It is worth spending some time at the beginning of your practice to observe how you feel right now. You might be noticing thoughts, feelings, or sensations in your body. It is important to pay attention to any discomforts or pains in your body during your practice.
Be free from any expectations.
You can be fully present by letting go of any expectations and agendas for your practice. This allows us to allow our practice to unfold as it should. If you don’t reach the desired place, it can be a sign that you have set unrealistic expectations.
It would help if you focused on your practice, not the others.
When practising in a class, focusing on the people around us can be difficult. This is especially true when advanced students are involved in their practice. However, this does not mean that you should abandon your practice. It is important to be present in your body and mind, no matter the world around you.
Pay attention to how you feel throughout the day.
You can take time to observe when your emotions are taking over during your practice. As you can see in the Warrior II (Virabhadrasana II) example, frustration or anger can overtake you because your arms are aching. Your feelings can trigger these negative emotions, and you should instead tap into your experience and breathe.
It’s okay to modify or restrain.
As a teacher, students must be able to take breaks and modify their practice as needed. It can be very beneficial to push mentally and physically, but there may be times when rest is necessary. Rest can look different for each person. It might be as simple as a child’s position, knees to chest, or lying down in a corpse posture. If you feel the need for rest, it is important to take the time to understand exactly what kind of rest you are looking for.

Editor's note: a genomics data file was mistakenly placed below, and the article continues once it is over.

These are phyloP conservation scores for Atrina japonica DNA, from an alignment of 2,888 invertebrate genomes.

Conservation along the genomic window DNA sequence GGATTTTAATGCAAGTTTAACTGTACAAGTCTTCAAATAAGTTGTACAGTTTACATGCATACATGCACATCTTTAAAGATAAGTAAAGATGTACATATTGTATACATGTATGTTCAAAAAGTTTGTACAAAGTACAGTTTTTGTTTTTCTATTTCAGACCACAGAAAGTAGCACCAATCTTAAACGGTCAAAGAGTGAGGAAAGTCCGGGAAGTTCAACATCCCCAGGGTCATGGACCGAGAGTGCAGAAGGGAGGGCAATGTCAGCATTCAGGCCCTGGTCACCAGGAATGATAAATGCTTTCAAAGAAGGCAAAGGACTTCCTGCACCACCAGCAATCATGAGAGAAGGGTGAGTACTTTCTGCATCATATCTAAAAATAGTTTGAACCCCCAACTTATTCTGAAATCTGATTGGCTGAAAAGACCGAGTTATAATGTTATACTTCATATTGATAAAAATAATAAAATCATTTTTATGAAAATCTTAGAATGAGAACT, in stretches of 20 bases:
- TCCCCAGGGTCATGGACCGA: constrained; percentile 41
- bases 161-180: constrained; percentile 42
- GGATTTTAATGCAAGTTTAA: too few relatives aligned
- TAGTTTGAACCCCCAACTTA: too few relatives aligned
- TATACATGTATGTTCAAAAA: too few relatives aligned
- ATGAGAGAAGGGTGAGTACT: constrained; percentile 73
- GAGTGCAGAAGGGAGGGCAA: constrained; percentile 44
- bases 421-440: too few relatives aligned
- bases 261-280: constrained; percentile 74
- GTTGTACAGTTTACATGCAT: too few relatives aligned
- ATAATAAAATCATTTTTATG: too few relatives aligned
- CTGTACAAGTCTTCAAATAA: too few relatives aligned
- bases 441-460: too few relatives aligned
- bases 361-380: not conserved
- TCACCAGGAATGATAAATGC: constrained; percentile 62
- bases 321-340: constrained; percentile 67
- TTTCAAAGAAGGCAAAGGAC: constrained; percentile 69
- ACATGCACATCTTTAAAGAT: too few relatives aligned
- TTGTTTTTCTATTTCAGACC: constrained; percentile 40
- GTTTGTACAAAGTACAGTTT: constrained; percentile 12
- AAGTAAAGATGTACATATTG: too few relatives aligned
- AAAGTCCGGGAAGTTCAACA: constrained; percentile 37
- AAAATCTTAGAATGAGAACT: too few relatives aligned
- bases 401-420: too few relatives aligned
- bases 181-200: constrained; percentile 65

Don’t skip relaxation.
The time spent in savasana is an important part of any yoga practice. You might feel like you have to do something else during your practice or don’t have the time. It is important to allow your body and mind to relax completely. This allows us to tap into our practice and reap the benefits. It also sets the tone for our experience off the mat.
Benefits of mindful yoga
Awareness is the most fundamental element of mindful living. Yoga can help us become more aware of ourselves on and off the mat. When you pay attention to your body and mind, you’ll start to notice the moments in your practice. You can adjust your practice to suit your own needs right now by practising self-awareness.
Your relationship with yourself will be strengthened.
Mindfulness yoga helps us connect with ourselves on a deeper level. It helps us be more conscious of our feelings and needs and practice loving kindness. We can show compassion and kindness by adapting our practice to reflect our feelings. This can help you have a closer relationship with yourself on and off the yoga mat. Yoga is a wonderful practice that allows us to modify at any stage and pose based on our current state.
It will become a way to live.
As we practice Mindfulness on the mat, we’ll notice how it ripples into our everyday lives. You may notice that little things that used to frustrate you no more bother you. You might be experiencing stress at work. However, you may find that if you take a moment to pay attention to your breath, you can find a moment to calm down. It is easier to be mindful of the sensations we feel on the mat when we become familiar with them.